U of O Campus Zero Waste Program
Tiger Electric Truck
(Items listed here are in addition to operation of regular gas vehicles)
The information contained herein is a condensation of more complete information contained in the Tiger Electric Truck Owner’s/Operator’s Manual, copies of which are kept at the Recycling Quonset, the Recycling Trailer, and the F.S. Mobile Equipment Shop. See the manual for further info as needed.
The Tiger Electric Truck
The Tiger Electric Truck is a certified low-speed vehicle. It meets federal and state requirements for operation on public thoroughfares with posted speeds not in excess of 35 miles per hour (the posted speed must be 35 mph or less). So in addition to use on the U of O campus, the Tiger can legally be operated on public streets (but subject to the Franklin Blvd. restriction noted below).
Driving the Tiger is largely the same as driving a modern gas-powered vehicle. All operating controls, lights, signals, accessories, and other devices are similar (see below about the heater operation). Familiarize yourself with the location and operation of these controls and accessories before driving. The Tiger also has an automatic transmission and excellent acceleration.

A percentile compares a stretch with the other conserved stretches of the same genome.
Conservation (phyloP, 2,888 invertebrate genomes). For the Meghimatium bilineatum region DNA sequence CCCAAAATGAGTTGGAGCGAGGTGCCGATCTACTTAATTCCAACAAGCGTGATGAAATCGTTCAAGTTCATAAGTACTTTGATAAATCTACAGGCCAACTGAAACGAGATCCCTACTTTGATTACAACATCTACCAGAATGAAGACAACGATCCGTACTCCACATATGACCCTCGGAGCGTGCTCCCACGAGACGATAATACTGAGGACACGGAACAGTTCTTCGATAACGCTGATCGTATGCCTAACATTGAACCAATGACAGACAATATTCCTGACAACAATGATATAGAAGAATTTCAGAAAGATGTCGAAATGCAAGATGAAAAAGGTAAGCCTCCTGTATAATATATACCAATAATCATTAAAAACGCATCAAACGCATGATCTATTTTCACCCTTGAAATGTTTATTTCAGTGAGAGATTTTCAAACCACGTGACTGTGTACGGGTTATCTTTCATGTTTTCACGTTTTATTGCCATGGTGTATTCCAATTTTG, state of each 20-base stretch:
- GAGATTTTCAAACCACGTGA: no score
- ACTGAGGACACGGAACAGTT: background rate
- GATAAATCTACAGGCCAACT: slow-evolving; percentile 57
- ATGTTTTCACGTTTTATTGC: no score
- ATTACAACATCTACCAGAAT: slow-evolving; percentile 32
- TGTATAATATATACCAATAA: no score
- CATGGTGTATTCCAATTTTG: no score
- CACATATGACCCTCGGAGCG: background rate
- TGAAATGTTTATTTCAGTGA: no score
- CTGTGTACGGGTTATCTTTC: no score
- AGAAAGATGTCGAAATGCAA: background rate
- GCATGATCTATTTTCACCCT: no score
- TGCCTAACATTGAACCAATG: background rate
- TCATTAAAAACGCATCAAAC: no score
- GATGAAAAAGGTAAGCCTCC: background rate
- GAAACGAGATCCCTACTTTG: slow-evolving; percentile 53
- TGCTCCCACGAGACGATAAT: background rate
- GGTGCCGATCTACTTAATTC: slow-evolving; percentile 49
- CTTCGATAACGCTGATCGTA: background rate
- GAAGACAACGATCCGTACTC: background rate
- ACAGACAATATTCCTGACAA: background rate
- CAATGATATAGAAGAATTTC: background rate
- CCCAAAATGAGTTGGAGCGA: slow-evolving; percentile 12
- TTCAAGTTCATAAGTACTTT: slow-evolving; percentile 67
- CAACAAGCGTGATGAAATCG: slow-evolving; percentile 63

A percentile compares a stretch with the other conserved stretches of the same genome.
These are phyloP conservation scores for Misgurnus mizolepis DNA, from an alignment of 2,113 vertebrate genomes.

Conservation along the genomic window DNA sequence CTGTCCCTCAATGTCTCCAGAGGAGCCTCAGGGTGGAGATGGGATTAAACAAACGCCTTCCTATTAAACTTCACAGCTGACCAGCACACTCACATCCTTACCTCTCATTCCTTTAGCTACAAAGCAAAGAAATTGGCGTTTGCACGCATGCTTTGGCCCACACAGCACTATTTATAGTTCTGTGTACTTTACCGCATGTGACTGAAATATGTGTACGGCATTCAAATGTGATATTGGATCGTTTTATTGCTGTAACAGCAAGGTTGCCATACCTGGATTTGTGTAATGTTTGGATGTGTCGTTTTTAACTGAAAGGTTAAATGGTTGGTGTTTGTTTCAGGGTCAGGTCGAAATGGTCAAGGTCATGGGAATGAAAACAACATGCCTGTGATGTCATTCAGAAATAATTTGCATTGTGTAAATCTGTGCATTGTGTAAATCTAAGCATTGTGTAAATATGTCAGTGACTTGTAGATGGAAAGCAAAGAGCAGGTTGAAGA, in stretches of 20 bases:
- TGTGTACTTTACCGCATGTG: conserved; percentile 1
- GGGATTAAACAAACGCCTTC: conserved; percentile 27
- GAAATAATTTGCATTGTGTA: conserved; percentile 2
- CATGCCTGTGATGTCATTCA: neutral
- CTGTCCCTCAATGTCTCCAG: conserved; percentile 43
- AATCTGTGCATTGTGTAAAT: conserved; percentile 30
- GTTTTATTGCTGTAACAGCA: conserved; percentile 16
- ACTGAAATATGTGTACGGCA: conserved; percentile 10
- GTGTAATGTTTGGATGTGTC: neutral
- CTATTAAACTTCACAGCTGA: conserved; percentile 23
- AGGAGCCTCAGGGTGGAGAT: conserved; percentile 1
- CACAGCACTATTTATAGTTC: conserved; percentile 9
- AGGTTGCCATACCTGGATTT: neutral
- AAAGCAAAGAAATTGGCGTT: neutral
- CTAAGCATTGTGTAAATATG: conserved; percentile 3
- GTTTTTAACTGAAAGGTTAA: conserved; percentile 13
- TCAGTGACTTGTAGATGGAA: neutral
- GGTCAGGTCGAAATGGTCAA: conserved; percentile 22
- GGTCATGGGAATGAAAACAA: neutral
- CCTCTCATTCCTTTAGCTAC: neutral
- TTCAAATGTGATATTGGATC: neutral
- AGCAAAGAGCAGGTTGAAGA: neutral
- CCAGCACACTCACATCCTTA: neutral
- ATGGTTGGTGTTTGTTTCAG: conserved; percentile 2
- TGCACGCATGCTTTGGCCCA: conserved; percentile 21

NOTE: The Tiger is never to be driven down Franklin Blvd. (although crossing Franklin is allowed and necessary). Operator training will include a discussion of alternate Campus routes.
Operating the Tiger
Prior to using the Tiger, perform a pre-operational inspection according to the pre-op checklist located in the vehicle. Of particular importance is checking the battery pack charge level (see below for more information). Alert a supervisor to any problems, concerns, or fault codes noted during the inspection before operating the vehicle.